Plans approved to convert three landmark buildings in Leamington into 'edgy and stunning' workspaces for digital businesses

This is part of the council's Creative Quarter proposal to regenerate Old Town

Friday, 25th June 2021, 12:36 pm

Regeneration plans in Leamington s Old Town, which are part of the new Creative Quarter, have been given the green light.

Warwick District Council’s Planning Committee gave permission for the conversion of three landmark buildings in and around Spencer Yard.

The decision means that work can start later this year to transform the Grade II listed United Reformed Church, the former Nursery and Dole Office into a new workspaces for the digital and creative sectors, while retaining their original features and historic significance to the area.

Pictured at Spencer Yard from left to right Cllr Wallace Redford (WCC
transport & planning portfolio holder), Cllr Susan Rasmussen, Cllr John Cooke (WDC place & economy portfolio holder) and Cllr Andrew Day. Photo supplied
Pictured at Spencer Yard from left to right Cllr Wallace Redford (WCC transport & planning portfolio holder), Cllr Susan Rasmussen, Cllr John Cooke (WDC place & economy portfolio holder) and Cllr Andrew Day. Photo supplied

The leader of Warwick District Council, Cllr Andrew Day, said: “We can’t wait to get started! The plans for these buildings are both edgy and stunning and will provide a catalyst for the regeneration of the whole area as a home for our thriving creative and digital industries.

"The Old Town area needs major regeneration and the focus on creative industries will help to unlock its cultural and commercial potential.

"This is just the tonic we need as we emerge from the pandemic and something that we can all look forward to.”

The Mayor of Leamington, Cllr Susan Rasmussen added: “Our town is already home to a wide range of successful enterprises and I’m confident that the rejuvenation of Spencer Yard and the further Creative Quarter plans will offer an exciting proposition for even more vibrant and interesting businesses wanting to set up here.”

The main approach to Spencer Yard from Spencer Street.

The Spencer Yard development is the first element of a wide range of regeneration projects that will transform the area to the south of Leamington town centre into a 'thriving hub' for creative industries including gaming, digital and the creative arts.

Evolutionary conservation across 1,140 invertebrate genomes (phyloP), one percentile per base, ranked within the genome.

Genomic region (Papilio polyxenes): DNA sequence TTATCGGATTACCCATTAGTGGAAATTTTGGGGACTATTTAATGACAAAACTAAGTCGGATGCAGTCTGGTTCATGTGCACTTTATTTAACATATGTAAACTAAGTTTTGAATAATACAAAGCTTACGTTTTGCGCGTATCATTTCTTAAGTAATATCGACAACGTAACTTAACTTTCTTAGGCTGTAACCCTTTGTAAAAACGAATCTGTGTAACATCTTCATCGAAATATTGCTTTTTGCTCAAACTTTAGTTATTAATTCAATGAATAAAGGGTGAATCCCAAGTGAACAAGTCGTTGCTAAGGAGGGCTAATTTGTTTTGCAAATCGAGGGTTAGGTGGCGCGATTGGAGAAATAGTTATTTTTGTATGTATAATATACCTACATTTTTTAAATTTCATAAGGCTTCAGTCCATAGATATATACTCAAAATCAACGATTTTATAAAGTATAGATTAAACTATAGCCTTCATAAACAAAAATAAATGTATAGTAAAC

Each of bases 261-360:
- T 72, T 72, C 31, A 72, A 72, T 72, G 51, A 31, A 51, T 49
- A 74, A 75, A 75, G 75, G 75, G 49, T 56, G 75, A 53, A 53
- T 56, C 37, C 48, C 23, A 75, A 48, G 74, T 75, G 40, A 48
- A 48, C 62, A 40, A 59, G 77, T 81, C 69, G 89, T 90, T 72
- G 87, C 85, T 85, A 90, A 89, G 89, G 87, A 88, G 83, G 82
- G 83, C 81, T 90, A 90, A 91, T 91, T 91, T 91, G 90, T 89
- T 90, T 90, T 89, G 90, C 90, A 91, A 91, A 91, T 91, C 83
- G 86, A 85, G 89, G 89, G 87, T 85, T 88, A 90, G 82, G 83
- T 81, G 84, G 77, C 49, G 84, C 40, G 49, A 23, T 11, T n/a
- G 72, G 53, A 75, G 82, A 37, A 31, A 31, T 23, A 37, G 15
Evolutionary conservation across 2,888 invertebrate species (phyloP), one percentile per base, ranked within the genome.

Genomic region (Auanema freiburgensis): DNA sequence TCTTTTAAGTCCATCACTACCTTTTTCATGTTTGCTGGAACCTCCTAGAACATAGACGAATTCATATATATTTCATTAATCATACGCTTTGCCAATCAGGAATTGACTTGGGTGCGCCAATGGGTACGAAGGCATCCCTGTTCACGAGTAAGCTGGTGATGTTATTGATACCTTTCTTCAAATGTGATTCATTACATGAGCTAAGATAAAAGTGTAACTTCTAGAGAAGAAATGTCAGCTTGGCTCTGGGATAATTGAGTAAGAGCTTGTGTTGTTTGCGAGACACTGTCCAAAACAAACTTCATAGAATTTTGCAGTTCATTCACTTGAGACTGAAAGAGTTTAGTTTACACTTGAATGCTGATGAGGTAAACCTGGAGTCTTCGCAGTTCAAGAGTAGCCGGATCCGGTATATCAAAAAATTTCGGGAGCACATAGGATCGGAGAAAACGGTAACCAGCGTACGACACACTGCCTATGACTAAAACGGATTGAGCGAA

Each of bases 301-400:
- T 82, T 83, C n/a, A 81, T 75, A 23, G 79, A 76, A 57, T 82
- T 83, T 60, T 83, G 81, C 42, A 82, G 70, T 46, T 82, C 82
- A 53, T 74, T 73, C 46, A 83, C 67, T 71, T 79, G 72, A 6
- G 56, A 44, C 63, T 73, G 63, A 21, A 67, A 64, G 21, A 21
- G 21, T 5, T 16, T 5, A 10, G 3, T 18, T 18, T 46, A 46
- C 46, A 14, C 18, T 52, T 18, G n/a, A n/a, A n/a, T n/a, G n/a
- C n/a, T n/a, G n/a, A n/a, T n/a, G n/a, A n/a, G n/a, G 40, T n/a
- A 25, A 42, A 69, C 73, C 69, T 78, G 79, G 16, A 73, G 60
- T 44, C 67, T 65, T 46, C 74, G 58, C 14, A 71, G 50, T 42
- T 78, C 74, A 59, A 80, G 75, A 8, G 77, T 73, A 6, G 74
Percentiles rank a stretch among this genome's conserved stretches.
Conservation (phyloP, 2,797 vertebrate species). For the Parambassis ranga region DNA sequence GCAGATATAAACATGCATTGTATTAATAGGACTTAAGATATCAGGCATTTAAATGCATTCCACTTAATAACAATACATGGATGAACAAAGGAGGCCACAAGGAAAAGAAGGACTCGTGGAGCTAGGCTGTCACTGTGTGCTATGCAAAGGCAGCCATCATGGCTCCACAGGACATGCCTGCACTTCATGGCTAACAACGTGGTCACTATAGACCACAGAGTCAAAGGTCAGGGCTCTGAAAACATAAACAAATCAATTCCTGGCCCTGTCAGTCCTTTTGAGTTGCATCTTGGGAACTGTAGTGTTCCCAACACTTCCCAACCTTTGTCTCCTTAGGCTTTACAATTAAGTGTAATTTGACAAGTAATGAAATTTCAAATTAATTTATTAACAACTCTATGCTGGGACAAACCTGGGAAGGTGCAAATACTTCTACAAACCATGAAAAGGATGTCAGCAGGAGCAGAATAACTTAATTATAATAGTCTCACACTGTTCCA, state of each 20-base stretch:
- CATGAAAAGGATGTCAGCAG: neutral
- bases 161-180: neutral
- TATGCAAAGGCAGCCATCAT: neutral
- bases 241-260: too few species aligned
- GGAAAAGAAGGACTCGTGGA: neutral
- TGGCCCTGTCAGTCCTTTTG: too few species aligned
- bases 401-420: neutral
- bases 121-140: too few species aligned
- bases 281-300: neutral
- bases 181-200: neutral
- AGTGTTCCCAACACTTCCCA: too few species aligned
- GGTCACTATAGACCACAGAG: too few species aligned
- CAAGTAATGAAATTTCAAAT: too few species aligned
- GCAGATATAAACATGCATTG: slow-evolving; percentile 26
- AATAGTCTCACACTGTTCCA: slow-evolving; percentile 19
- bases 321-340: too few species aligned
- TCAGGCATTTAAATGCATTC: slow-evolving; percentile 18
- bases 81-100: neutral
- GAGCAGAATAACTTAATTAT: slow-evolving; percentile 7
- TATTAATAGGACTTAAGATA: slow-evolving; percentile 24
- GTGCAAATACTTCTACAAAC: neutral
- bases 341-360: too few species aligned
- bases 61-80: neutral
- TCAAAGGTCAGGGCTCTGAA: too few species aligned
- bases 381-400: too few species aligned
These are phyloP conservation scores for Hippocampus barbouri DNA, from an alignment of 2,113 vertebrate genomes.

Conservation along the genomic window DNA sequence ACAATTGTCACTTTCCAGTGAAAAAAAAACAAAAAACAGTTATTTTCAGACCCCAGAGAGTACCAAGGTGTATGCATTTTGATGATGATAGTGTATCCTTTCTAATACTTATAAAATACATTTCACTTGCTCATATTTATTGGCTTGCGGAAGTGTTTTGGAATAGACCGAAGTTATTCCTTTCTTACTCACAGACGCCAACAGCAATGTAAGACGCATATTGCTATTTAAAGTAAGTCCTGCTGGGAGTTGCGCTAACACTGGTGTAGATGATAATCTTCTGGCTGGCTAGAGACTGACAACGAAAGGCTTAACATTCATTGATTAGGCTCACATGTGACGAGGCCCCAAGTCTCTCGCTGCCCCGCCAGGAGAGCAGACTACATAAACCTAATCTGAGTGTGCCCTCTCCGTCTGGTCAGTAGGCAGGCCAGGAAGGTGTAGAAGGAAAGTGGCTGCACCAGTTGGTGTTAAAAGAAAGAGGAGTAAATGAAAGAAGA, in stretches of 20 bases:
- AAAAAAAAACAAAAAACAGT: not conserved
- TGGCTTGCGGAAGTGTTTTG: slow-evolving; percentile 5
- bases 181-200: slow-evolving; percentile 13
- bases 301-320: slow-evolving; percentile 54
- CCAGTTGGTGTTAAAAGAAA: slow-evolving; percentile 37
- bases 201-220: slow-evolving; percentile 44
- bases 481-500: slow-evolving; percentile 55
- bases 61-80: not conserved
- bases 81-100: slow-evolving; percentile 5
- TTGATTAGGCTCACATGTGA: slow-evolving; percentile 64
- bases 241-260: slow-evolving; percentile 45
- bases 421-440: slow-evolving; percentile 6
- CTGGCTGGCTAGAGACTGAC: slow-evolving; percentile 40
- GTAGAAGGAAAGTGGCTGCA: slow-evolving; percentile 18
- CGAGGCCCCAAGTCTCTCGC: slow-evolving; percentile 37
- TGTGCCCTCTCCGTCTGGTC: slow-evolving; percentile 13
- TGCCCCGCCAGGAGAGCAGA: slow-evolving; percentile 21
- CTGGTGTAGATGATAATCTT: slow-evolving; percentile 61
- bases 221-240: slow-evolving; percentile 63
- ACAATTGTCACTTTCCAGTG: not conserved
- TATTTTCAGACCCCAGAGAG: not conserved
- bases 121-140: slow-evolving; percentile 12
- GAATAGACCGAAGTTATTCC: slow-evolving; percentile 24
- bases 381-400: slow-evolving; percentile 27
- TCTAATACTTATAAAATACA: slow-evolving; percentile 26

The plans have been put forward by Complex Development Projects (CDP), who will be working in partnership with Warwick District Council on a ten-year regeneration initiative to boost the growth of the Creative Quarter in Old Town. The Spencer Yard development will be the first project to be delivered under the partnership.

The large neo-classical United Reformed Church with its iconic columned portico is a landmark building on Spencer Street and was designed by local architect John Russell and built in 1838 to house a congregation of 1,200 people.

The building’s original features will be restored with the full internal height retained as an atrium for the new offices.

A computer generated image from within the main courtyard

The basement school room and crypts will be transformed to create individual work pods and studio spaces with a communal reception and social space. A new social space at the rear of the building on the ground floor will open up into the yard.

The adjoining former nursery will be refurbished with an extension over the courtyard to provide more office space with a rooftop terrace overlooking the church.

Katie Burn, Senior Development Executive at CDP, said they are delighted to have consent to start the first phase of development in the Creative Quarter.

“Spencer Yard is already home to a number of creative businesses and we want to add to that to create a vibrant and desirable destination,” she said.

“The scheme has been designed to build upon the national and international importance of the creative and digital industries in Leamington which will also boost the local economy post-Covid. It is a great opportunity to regenerate and breathe new life into the Old Town as well as encourage inward investment.

“This development will not only restore several key buildings in the Old Town particularly the United Reformed Church which has been rapidly deteriorating, but will also create a new gateway into the town and improve the routes and environment from the railway station to the town centre.

“We are continuing to work with our partners at Warwick District Council to develop ideas for the next phase of the Creative Quarter, including a mix of uses such as artist studios and workshop/maker spaces, residential uses and areas for independent retailers to thrive.”